For more than four years, the top two women in tennis never stood across the net from each other in the final. Ending a drought that began in January 2008, the Indian Wells final marked the first of three such meetings between Sharapova and Azarenka this year. Rather than tightly contested battles, the two previous editions unfolded in routine fashion nearly from start to finish. After each woman has reached her third Premier Mandatory final of the season, the best of both careers, one must hope for a more compelling encounter.
At first glance, one hardly would expect the blonde baseliners to reward those hopes. Much superior to Sharapova in each of their hard-court finals, Azarenka surrendered only five games at Stanford in 2010, five games at Miami in 2011, three games at the Australian Open, and five in the #1 vs. #2 pairing at Indian Wells mentioned above. On the other hand, the overall balance of power in their rivalry began to tilt more towards equilibrium in their last two meetings. Undeterred by those routs earlier in the spring, Sharapova demolished Azarenka just as authoritatively in Stuttgart and then extended her deep into the final set of a US Open semifinal. That match proved the Russian’s only setback when winning the first set since 2010 and her only loss this year in a final set, a department where her rival also has accumulating just a single defeat in 2012 (to Serena a round later). In three of her four losses to Vika this year, in fact, Maria roared to an early lead by breaking her rival in her first service game. Uncharacteristically for her, she sustained the advantage on only one of those three occasions, so she will need to capitalize upon another such opportunity should she receive it.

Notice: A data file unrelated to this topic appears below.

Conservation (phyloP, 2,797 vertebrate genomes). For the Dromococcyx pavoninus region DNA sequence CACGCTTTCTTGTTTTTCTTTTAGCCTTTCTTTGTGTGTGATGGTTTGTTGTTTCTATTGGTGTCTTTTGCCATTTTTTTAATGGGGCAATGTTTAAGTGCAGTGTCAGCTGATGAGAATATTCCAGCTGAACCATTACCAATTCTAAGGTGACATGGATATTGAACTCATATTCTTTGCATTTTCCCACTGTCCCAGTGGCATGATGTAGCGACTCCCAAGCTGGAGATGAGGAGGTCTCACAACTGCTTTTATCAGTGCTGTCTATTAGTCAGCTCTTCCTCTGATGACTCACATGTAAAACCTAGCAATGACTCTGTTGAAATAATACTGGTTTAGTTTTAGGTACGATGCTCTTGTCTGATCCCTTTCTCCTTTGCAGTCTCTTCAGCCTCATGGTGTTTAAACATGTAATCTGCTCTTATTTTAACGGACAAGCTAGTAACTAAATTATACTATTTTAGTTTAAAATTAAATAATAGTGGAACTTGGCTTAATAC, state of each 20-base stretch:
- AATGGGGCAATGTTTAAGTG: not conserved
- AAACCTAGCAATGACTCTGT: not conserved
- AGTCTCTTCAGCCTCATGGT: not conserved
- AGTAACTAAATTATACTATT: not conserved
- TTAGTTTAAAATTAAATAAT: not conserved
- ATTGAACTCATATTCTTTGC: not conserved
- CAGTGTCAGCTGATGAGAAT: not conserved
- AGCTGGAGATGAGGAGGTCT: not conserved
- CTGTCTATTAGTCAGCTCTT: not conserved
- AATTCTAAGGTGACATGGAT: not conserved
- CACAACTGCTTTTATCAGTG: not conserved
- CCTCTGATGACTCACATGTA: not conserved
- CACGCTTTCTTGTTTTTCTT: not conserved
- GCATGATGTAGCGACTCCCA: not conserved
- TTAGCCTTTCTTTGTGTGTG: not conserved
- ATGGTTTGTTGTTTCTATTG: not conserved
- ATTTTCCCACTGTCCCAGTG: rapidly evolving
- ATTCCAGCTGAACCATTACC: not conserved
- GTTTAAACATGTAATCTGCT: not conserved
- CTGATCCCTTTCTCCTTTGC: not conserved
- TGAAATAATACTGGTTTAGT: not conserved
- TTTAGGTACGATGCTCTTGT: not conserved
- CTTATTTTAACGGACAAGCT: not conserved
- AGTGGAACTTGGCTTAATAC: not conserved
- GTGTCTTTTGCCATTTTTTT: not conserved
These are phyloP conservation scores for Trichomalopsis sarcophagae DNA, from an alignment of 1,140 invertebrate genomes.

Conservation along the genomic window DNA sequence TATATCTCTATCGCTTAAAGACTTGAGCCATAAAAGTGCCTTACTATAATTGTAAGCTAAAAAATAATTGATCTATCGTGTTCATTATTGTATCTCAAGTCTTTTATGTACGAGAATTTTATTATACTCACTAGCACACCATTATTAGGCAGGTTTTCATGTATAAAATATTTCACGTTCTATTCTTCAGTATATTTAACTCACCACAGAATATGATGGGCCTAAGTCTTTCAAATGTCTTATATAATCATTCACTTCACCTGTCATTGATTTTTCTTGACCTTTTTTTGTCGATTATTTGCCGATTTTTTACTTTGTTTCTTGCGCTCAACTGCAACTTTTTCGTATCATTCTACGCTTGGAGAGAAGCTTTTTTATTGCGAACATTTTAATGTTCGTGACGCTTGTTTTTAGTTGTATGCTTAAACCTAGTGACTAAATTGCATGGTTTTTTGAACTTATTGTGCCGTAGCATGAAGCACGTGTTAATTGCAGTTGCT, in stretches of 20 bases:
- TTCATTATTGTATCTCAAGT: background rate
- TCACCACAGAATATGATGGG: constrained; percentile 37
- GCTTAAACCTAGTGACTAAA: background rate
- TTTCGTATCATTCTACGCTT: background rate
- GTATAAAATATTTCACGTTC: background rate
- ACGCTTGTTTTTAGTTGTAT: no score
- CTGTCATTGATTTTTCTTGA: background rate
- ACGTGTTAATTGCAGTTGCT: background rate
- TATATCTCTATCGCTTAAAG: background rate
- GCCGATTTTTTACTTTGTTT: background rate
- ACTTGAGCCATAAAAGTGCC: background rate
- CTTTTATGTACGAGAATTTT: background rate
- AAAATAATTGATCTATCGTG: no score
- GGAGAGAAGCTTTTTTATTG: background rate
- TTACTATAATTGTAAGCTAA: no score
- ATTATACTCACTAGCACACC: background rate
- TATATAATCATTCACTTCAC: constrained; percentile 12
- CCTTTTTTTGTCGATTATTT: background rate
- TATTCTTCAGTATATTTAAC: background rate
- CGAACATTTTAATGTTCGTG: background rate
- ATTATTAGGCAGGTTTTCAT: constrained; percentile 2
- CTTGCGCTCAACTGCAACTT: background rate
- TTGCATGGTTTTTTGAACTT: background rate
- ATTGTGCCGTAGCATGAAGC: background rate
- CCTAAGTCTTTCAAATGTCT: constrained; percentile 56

The less athletic and less consistent shot-maker of the two, notwithstanding her improvements in those areas, Sharapova has found scant shelter in a serve against an opponent with a return nearly as vicious as her own. Broken repeatedly in her last several hard-court meetings with the world #1, the world #2 has settled into a smooth service rhythm this week with only two losses of serve in her last four matches. If she can continue that efficiency by varying her placement and maintaining a solid first-serve percentage, she will earn more chances to step inside the baseline after the serve and unleash a penetrating first groundstroke. Against Li, somewhat similar to Azarenka in her depth and steadiness, Sharapova constructed points with discipline and yielded relatively few errors on balls that landed near her feet. Scarring the opposite baseline with her own lasers, she waited for opportune moments to unleash the sharply angled strokes that finish points. The top speed’s sparkling court coverage, built upon a combination of instincts and agility, will require a parallel degree of patience from the Russian, who appeared to pull the trigger too early and often in many of her losses to Azarenka.
Following a pair of overwhelming victories over top-10 foes, Sharapova has accumulated more momentum than—arguably—in any tournament since the clay season. But one still should consider her a clear underdog against a woman who has lost only two matches on this surface all year. Like her opponent, Azarenka has not lost a set throughout the tournament, and she impressed with a straightforward triumph over Miami nemesis Bartoli in a semifinal. Whereas Li crumbled after Sharapova wrested away a 69-minute first set, moreover, this competitor will not flinch if she encounters early adversity, especially when the stakes run so high. The last five women’s finals at majors, Premier Mandatory, and Premier Five tournaments all have reached a third set, and a sixth would test the resilience of both finalists. Three long years ago, Sharapova and Azarenka battled through three long sets and for more than three hours on this court, the only genuine classic of their rivalry to date.
A sequel would conclude the Premier Mandatory season in style.